Sainton-Dolby, Charlotte Helen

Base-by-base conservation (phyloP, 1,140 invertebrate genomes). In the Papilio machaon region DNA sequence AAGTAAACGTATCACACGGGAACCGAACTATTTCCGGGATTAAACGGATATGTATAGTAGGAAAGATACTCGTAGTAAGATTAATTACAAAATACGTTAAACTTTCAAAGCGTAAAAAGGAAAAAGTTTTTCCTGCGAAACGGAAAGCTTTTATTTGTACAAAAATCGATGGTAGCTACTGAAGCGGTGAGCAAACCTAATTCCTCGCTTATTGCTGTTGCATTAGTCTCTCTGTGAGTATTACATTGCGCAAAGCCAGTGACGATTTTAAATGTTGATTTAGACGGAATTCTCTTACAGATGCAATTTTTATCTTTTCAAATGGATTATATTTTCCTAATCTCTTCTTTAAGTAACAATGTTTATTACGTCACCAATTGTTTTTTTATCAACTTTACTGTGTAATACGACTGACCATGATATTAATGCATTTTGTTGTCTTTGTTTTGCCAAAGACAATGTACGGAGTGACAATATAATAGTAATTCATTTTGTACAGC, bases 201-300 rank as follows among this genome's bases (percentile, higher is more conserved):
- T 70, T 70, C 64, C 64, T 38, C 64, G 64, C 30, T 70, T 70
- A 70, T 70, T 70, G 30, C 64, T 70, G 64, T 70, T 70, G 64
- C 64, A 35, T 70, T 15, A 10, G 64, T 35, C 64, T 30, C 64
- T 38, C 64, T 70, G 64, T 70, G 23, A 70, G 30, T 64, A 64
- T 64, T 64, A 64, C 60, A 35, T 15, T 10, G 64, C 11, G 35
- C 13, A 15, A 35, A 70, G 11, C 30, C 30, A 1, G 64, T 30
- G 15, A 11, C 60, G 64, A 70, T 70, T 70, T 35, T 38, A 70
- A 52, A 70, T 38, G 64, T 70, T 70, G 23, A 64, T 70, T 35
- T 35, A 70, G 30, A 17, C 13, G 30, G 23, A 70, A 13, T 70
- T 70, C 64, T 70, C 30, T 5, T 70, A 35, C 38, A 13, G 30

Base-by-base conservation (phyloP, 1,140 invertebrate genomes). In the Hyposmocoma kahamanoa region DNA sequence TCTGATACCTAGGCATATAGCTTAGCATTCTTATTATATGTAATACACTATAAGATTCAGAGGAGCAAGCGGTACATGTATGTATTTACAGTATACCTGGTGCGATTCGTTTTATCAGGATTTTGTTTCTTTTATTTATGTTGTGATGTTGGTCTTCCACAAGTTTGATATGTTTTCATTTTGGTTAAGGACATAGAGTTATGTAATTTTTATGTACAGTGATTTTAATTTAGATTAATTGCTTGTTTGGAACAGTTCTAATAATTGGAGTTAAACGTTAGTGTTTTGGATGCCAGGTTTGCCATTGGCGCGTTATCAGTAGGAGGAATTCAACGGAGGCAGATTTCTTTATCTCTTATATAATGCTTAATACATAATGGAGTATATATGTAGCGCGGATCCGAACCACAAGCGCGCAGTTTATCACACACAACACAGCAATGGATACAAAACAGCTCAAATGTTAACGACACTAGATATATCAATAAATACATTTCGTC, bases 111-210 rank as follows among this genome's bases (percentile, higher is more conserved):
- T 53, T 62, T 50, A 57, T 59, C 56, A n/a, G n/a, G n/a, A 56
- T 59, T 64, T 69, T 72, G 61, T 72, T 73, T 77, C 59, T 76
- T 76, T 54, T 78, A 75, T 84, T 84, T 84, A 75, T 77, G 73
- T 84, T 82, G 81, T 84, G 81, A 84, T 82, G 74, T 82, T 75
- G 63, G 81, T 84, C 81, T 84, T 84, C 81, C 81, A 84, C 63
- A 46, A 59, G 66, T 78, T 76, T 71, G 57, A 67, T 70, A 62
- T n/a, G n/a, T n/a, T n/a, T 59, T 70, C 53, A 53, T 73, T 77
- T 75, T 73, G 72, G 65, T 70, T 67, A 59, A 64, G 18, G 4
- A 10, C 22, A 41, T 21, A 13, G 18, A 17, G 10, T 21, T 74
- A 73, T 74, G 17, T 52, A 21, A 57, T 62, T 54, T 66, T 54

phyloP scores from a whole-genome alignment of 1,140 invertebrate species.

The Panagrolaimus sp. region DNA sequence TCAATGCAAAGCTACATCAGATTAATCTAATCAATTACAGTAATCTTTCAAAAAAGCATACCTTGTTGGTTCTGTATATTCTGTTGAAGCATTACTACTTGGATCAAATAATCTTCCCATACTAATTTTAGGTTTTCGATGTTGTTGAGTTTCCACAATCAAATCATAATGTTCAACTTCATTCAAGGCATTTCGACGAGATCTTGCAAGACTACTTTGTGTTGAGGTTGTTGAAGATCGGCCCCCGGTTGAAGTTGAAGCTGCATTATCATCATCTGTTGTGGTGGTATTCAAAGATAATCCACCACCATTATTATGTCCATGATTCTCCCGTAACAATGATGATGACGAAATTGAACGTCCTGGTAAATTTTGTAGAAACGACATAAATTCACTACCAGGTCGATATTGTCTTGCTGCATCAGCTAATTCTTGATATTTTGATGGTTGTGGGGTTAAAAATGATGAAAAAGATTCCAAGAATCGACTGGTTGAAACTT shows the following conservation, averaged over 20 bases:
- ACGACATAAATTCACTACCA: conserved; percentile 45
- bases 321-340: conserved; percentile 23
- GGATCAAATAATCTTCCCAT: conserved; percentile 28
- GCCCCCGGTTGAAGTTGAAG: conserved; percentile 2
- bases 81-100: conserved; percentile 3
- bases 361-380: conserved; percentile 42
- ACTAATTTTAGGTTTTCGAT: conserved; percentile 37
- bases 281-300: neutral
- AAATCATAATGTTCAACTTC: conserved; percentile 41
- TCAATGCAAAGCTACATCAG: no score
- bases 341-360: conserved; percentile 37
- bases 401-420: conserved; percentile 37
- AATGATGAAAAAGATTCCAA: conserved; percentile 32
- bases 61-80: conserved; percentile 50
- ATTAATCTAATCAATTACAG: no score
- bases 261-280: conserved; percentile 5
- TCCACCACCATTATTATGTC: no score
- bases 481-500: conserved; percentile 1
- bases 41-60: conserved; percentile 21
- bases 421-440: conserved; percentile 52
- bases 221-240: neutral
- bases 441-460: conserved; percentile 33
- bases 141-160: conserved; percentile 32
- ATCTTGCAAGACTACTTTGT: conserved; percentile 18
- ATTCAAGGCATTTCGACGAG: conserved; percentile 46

English contralto singer and composer, who was born in London. She entered the Royal Academy of Music in 1832, where she remained for five years, studying under J. Bennett, Elliott and Crivelli, gaining, in 1837, the King's scholarship. Miss Dolby made her first public appearance in London in 1840 and the next year sang at a Philharmonic concert with great success. Her voice was greatly admired by Mendelssohn, who obtained an engagement for her, in 1846, at the Gewandhaus concerts at Leipsic. To her he dedicated his six songs, and he also wrote the contralto arias in Elijah especially for her, and she appeared in this and other oratorios for several years with great success. It was as a ballad singer, however, that Miss Dolby excelled. She married M. Prosper Sainton in 1860, and from that time until 1870, when she retired, she appeared at all the important concerts in Great Britain and went on concert tours to France and Holland. Her voice was a contralto of great power and her enunciation was declared perfect. In 1872 she established in London a singing academy, where many vocalists of note have been trained. Mme. SaintonDolby made her last appearance in public at her husband's farewell concert in 1883, two years before her death. She composed several works of more than ordinary merit, including the cantatas, The Legend of St. Dorothea, and The Story of the Faithful Soul; a number of songs, among them Bonnie Dundee, and My Donald; and was the author of a practical work on the art of singing.